On June 23rd British voters will decide whether their country should remain a member of the European Union. A vote in favor of leaving the EU—commonly called “Brexit”—would alter European economics and politics. It would also affect investors, although the exact implications of Brexit are shrouded in uncertainty.
The United Kingdom is the world’s fifth-largest economy and the second-biggest net contributor to the EU budget, so a divorce from the EU would certainly reverberate throughout the European economy and global financial markets. Yet since no country has left the EU before (and the EU is fairly unique in terms of its economic heft as a multinational political body), there’s no exact precedent that could help predict the economic implications of a Brexit vote. The novelty of the situation has allowed both sides of the debate to claim that their position would lead to better results for the British economy.
Most evidence, however, suggests that Brexit would be a net negative for the UK and the global economies, at least in the short term. The UK would have to negotiate new trade deals with the EU and countries around the world. Many companies would likely move jobs—and in some cases their whole firms—out of the UK so they could more easily do business internationally. A report by the British government projected that a vote for Brexit would lead to a year-long recession.
Financial markets could be further affected by prolonged uncertainty created by a vote for Brexit. It’s unclear how long it would take for the UK to actually leave the EU and how long it would take to negotiate trade deals. A vote for Brexit would likely lead to the resignation of Prime Minister David Cameron, creating additional political uncertainty. And Brexit could prompt Scotland to break away from the UK to become an independent country, leading to another round of economic upheaval.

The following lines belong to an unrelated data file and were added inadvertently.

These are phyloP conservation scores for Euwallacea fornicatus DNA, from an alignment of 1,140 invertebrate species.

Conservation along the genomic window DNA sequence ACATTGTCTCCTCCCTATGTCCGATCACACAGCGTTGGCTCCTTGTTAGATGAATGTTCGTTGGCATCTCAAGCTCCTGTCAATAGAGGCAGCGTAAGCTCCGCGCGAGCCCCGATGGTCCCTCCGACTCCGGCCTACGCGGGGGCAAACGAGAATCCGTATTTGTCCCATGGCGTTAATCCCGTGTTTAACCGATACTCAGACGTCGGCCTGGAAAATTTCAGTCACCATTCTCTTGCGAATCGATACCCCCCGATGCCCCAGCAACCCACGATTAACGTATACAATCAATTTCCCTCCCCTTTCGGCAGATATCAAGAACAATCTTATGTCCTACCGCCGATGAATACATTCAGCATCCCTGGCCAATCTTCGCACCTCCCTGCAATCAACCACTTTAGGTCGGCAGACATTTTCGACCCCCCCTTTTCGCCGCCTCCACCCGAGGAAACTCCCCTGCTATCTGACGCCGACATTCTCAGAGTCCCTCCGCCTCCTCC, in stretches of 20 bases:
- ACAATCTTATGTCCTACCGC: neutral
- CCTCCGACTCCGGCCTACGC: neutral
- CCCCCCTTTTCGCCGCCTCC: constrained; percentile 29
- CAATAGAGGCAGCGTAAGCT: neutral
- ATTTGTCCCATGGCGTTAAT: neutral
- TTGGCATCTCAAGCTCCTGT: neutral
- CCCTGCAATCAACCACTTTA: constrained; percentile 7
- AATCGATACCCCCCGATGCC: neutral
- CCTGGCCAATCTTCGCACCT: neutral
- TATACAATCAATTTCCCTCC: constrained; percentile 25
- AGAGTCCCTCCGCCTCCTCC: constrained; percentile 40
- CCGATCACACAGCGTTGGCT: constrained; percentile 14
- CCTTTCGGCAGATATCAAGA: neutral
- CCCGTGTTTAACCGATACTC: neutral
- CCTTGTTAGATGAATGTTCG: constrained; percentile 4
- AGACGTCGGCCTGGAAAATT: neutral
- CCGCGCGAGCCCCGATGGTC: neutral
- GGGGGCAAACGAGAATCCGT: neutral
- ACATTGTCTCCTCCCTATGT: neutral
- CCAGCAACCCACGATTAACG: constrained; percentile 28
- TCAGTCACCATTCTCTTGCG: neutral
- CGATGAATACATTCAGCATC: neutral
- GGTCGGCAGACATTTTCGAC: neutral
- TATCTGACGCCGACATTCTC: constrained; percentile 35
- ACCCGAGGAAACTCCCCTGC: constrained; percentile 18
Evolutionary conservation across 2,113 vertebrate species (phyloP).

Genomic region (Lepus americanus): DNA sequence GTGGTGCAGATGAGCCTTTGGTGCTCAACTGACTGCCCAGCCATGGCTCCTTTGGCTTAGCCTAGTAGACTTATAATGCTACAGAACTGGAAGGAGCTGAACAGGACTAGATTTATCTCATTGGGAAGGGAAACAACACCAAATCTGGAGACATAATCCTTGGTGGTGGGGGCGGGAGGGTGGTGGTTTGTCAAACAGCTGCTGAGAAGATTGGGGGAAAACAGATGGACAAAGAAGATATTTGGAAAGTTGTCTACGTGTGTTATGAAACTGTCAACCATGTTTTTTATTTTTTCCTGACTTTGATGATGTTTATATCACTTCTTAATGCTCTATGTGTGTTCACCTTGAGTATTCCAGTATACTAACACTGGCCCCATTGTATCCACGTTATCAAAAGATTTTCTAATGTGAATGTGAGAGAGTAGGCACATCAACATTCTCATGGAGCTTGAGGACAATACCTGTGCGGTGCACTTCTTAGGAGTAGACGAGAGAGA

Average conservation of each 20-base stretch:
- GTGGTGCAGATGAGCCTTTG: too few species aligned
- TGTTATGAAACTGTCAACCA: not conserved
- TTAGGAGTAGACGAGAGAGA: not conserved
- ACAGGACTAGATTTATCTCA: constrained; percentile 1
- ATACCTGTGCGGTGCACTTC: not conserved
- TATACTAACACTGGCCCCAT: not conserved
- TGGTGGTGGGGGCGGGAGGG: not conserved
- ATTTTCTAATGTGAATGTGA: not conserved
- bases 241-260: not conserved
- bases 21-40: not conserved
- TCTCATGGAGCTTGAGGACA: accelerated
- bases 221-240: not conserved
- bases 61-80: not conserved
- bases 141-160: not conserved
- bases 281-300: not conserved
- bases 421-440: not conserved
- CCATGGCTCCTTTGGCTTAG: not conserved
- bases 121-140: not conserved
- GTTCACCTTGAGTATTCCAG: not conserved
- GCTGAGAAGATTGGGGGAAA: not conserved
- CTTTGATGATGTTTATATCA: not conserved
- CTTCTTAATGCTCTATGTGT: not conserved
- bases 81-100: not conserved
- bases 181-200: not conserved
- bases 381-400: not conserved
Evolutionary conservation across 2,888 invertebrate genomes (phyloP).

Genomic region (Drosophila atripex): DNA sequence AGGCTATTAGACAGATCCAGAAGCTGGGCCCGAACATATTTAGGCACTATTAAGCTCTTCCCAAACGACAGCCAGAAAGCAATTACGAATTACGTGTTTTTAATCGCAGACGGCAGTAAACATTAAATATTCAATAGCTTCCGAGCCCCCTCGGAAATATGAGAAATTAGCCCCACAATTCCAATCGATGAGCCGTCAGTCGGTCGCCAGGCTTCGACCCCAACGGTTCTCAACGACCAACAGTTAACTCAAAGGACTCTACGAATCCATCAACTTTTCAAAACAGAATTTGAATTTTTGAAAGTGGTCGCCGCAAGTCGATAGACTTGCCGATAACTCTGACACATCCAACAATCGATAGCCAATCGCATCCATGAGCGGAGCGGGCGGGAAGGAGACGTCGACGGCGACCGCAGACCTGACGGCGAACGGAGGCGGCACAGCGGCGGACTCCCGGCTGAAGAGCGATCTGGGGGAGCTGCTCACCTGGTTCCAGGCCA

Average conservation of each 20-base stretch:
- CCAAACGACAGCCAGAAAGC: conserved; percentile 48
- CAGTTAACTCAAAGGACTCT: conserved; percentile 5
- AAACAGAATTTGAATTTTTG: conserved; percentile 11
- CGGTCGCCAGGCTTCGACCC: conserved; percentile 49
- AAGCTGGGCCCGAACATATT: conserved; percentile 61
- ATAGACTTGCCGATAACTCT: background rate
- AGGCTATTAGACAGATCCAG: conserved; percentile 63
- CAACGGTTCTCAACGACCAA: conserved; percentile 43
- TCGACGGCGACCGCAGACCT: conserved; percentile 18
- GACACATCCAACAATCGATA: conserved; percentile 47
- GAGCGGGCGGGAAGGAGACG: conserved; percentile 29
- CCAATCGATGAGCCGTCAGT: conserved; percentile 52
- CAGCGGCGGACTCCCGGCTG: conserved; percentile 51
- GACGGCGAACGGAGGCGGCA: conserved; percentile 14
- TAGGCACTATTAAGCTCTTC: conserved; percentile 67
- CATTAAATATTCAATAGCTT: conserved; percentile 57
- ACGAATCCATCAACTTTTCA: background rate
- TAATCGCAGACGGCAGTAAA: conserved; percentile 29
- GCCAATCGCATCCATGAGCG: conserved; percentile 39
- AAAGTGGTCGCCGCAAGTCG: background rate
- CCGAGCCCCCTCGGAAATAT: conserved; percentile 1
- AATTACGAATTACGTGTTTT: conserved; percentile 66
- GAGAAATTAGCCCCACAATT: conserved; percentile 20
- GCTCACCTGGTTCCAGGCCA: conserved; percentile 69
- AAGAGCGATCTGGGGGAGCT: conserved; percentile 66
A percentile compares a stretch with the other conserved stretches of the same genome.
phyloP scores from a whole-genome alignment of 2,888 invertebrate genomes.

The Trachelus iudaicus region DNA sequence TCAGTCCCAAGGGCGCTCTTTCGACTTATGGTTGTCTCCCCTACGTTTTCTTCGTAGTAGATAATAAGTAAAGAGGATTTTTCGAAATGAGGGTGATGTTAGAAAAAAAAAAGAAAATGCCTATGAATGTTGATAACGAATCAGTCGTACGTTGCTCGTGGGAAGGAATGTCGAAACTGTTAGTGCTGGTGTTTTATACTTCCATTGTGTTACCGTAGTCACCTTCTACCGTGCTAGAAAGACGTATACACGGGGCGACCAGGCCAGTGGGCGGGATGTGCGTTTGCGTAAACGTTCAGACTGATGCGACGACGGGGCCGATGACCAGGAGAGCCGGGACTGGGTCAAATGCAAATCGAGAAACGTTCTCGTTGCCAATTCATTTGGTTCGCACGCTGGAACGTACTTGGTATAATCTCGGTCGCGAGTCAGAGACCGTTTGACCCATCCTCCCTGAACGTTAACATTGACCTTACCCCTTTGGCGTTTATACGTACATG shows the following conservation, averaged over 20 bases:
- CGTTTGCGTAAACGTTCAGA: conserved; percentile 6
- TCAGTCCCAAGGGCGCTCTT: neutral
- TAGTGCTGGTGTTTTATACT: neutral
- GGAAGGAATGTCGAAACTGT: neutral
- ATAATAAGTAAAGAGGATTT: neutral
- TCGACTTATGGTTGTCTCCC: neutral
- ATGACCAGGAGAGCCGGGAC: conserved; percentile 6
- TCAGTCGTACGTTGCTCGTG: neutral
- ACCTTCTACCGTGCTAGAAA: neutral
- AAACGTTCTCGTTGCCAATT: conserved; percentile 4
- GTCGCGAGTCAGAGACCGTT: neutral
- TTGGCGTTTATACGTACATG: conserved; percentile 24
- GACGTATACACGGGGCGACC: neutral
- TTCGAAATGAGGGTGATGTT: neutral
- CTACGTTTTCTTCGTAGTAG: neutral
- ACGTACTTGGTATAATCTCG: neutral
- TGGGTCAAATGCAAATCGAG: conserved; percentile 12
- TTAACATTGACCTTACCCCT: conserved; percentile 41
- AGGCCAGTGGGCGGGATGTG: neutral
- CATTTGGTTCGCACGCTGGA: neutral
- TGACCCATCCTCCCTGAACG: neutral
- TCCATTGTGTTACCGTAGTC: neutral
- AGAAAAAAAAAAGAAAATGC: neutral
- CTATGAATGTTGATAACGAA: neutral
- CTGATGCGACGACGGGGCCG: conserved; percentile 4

For US investors watching the Brexit drama unfold from a distance, there are a couple key points to keep in mind. While some of the fallout from a Brexit vote would be felt in financial markets around the globe, much of it would likely be concentrated in the UK itself. Some potential effects of Brexit, such as companies shifting their operations to continental Europe, could even provide a small economic boost to other countries. Having diversified exposure to countries around Europe and throughout the world could therefore help moderate the potential negative impact of a Brexit vote on British stocks.
It’s also important for investors thinking about how the vote will affect their portfolio to note that some probability of either outcome has already been “priced in” to financial markets. Polls indicate the vote will likely be close, with polling averages suggesting that the pro-Brexit side has gained ground recently and is currently only slightly behind the “remain” side. Yet betting odds suggest that the likelihood of the UK voting to remain in the EU is still over 75%. These numbers will continue to bounce around until the vote actually occurs, but the betting odds suggest that markets would respond much more dramatically to a vote for Brexit than a vote for the UK to remain in the EU.